While fans eternally call for Andy Reid's head, Charlie Manuel gets a lifelong pass. Why?
Hate double standards?! Loathe hypocrisy?!
Well, so do we at 973ESPN.com (which I’m contractually obligated to note does not necessarily share the views and opinions expressed by any knuckleheaded web columnists), where we’re struggling to get our arms around this latest Andy Reid dust up.
If Reid has got to go—some fans’ ideal scenario that, after Jeffrey Lurie’s Tuesday press conference, is at best a pipe dream for another year—why doesn’t your beloved Charlie Manuel?
Haven’t Manuel’s teams grossly underachieved for the past three seasons (the same span many Philly fans note as the lowlight of the Reid regime), successively sliding out of the postseason earlier by the year (a charge the same crowd would call grounds for giving Reid the axe)?
Hasn’t Manuel himself exhibited the same stubbornness—cue: his career-long reluctance to tinker with a sputtering Phillie lineup, most recently and costly in that hairball of a 2011 NLDS loss to the Cardinals—with regard to player management that’s barbecued Reid?
Couldn't the Phillies benefit from the same "new voice" as Eagle players—who, it should be noted, want no one leading them more than Reid; but try telling that to Eagle fans—given that the guy doing the talking now is just two ticks shy of 70, and working in a world that's increasingly data driven and sprinkled with technology?
How, exactly, does Manuel get carte blanche in this town, while Reid gets the fanbase’s fangs?
The Phillies haven’t been to the World Series since 2008, from which they’ve had a stepwise descent toward mediocrity DESPITE all-world talent additions like Roy Halladay, Roy Oswalt, Cliff Lee (again) and Hunter Pence, and a top three payroll every year over the span.
Do you think Charlie Manuel should be on the hot seat in Philadelphia?
Applying the same logic as the fans clamoring for Reid’s ouster this year, given all the toys sprinkled along his depth chart, you’d think Philadelphians would’ve flooded Manuel’s mailbox with personal requests to help pack his luggage.
Manuel even sidestepped a scalding this past season, without a doubt the most hyped Phillies team (if not Philadelphia team, if not professional sports team) in recent memory. To that end, it kinda feels like I’m the only one who remembers the cover of Sports Illustrated’s 2011 MLB season preview, comparable to the buzz surrounding the first-ever ESPN: The Mag dedicated to a single player, Michael Vick, who just so happened to quarterback the soon-to-be-dubbed “Dream Team.”
Some point to the franchise-record 102 wins his team managed during the regular season as exoneration. I’d counter:
Doesn’t that just make a first-round out that much more disappointing?
Especially when you consider that Manuel’s lineup (1. Rollins, 2. Utley, 3. Pence, 4. Howard, 5. Victorino, 6. Ibanez, 7. Polanco, 8. Ruiz) stayed mostly invariable throughout the series? I mean, would a little shakeup—say, Hunter Pence behind Howard in the No. 5 spot, where he and Ryan Howard proved lethal throughout the post-All-Star break regular season—have killed anybody?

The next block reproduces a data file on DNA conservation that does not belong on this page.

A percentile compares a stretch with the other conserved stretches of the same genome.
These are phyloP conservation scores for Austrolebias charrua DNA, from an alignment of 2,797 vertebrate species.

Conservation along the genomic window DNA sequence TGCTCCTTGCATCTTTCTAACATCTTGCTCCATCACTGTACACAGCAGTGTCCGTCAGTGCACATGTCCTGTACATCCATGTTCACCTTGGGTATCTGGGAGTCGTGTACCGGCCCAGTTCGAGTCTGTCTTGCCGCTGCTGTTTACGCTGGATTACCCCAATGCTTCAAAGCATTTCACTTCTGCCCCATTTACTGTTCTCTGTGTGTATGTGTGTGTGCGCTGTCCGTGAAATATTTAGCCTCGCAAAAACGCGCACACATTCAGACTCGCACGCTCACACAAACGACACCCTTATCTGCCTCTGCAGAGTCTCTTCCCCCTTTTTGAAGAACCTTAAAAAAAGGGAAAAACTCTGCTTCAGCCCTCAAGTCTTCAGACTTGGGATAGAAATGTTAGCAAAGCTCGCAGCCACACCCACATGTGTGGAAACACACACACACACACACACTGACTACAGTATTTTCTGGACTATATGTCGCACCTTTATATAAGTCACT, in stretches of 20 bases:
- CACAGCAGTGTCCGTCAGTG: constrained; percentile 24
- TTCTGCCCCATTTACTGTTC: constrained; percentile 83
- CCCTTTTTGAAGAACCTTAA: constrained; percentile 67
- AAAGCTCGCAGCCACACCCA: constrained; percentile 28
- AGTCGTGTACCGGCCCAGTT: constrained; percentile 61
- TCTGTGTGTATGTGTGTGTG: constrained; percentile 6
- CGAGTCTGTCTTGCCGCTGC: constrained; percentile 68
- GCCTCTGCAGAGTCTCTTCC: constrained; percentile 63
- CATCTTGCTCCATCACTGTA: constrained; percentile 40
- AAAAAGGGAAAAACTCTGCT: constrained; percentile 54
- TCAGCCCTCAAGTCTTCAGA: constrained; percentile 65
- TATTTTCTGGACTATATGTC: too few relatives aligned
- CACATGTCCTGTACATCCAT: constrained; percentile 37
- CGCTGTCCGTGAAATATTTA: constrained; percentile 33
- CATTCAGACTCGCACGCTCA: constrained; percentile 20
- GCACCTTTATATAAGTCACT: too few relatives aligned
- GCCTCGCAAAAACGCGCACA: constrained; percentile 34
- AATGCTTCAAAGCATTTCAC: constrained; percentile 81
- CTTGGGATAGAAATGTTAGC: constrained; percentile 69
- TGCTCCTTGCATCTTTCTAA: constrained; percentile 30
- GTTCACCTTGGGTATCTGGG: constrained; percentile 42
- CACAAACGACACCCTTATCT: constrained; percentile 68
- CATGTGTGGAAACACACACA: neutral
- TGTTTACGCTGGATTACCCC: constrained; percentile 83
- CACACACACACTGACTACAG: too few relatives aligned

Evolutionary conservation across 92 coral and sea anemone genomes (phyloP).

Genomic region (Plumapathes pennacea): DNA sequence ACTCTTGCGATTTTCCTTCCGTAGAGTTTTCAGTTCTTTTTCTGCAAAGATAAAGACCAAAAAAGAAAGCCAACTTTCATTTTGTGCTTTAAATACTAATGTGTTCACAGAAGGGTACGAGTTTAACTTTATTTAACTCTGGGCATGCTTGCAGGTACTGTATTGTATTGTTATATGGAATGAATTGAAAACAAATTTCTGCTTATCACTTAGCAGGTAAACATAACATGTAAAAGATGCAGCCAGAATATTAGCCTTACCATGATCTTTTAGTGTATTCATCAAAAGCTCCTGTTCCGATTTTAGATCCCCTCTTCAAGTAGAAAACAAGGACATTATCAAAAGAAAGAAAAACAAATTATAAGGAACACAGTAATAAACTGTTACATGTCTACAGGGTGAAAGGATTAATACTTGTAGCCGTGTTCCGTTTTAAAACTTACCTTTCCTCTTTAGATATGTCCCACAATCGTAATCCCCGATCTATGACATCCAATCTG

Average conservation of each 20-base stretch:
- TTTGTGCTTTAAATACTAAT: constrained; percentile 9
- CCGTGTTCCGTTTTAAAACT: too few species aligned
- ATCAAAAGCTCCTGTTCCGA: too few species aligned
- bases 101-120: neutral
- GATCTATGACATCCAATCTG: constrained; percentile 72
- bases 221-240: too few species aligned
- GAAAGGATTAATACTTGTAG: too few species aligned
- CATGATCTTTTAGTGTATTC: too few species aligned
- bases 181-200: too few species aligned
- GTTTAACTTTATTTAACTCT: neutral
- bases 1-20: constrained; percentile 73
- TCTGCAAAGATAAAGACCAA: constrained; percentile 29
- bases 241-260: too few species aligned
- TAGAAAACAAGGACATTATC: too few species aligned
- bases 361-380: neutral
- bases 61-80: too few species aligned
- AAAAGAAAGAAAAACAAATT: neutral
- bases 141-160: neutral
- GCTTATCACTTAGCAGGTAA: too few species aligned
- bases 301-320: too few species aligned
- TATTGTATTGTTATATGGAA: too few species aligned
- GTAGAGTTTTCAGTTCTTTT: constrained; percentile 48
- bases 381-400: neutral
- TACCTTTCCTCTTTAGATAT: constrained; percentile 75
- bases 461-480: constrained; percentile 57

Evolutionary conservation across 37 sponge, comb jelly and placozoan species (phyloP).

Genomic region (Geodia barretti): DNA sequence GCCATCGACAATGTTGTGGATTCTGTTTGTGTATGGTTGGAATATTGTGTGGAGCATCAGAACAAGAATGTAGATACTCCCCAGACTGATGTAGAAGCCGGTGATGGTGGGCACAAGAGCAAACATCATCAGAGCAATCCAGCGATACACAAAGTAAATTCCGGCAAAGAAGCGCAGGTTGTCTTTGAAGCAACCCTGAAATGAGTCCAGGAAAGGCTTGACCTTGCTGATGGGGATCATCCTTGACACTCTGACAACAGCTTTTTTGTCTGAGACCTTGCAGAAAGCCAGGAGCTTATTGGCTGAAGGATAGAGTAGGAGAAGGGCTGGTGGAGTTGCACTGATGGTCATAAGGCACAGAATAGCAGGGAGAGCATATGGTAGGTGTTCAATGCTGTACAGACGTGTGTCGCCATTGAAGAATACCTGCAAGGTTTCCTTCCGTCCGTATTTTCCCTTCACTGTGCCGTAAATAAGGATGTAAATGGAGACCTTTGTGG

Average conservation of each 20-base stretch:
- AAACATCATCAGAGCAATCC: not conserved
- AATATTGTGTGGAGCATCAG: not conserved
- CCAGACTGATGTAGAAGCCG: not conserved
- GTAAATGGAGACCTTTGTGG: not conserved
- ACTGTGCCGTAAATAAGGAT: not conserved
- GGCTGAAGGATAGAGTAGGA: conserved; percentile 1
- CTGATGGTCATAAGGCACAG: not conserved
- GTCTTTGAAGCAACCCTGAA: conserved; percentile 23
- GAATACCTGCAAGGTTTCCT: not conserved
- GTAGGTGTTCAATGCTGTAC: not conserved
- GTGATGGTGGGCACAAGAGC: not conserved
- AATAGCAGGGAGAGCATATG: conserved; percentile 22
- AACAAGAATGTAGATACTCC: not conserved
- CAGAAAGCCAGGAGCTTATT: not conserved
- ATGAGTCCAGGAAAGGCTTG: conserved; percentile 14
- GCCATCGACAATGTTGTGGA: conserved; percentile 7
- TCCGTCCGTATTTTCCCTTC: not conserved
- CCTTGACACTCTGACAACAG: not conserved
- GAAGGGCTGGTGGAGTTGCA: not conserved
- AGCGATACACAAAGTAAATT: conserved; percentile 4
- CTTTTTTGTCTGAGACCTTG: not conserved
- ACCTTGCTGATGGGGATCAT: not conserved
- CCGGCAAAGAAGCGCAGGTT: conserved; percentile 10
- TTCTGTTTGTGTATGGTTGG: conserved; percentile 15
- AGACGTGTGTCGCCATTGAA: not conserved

Especially for a lineup en route to a .225 average and unforgivably gutless efforts from Ruiz (1-for-17), Howard and Polanco (2-for-19) and Pence (4-for-19), all of whom contributed toward a straight stupid 29 team strikeouts?
And ESPECIALLY against one of the most renowned thinkers in recent baseball memory (despite his now-famous aversion to Sandy Alderson’s zany little GM theories that may or may not have been the focus of a recent Academy Award-nominated motion picture), whose every move (say, benching Jon Jay and sliding Skip Schumaker to center to make room for Nick Punto at second for a pivotal Game 5) was an unabated hit?
Keep in mind, the perpetual pass for Manuel isn’t limited to Philadelphia borders. That goes for the national media, too, none of whom have even so much as whispered the possibility of a Phillie team led by anyone else, while Andy Reid’s safety scrolled across ESPN’s Bottom Line Tuesday, despite few (if any) previous reports that would have made his non-firing legitimate news.
What makes the least sense? How it's Manuel, the baseball man in this baseball-first town, who never gets the brunt of Philadelphian frustration. We live in a football nation. But baseball reigns in this city, first and foremost and last.
For the record: Both men recently signed extensions with their respective clubs, moves that likely factor into ownership’s decision-making.
Reid has two more years left on his contract, and, per the Lurie presser, a full vote of confidence heading into 2012. After that, though, not so much. Manuel, meanwhile, inked a contract extension last March that keeps him in Philadelphia through the 2013 season also.
I’m not calling for anybody’s firing (never do; it’s a moral high ground thing). But save for appearances—Reid must’ve dozed off during diplomacy class at BYU, while Manuel has been nothing if not a lovable local hero—there’s a ginormous disparity between Manuel’s on-field production and public reception compared to Reid.
Matt Hammond is a producer for 97.3 ESPN South Jersey, and also writes for 973ESPN.com. You can follow Matt on Twitter at @MattHammond973.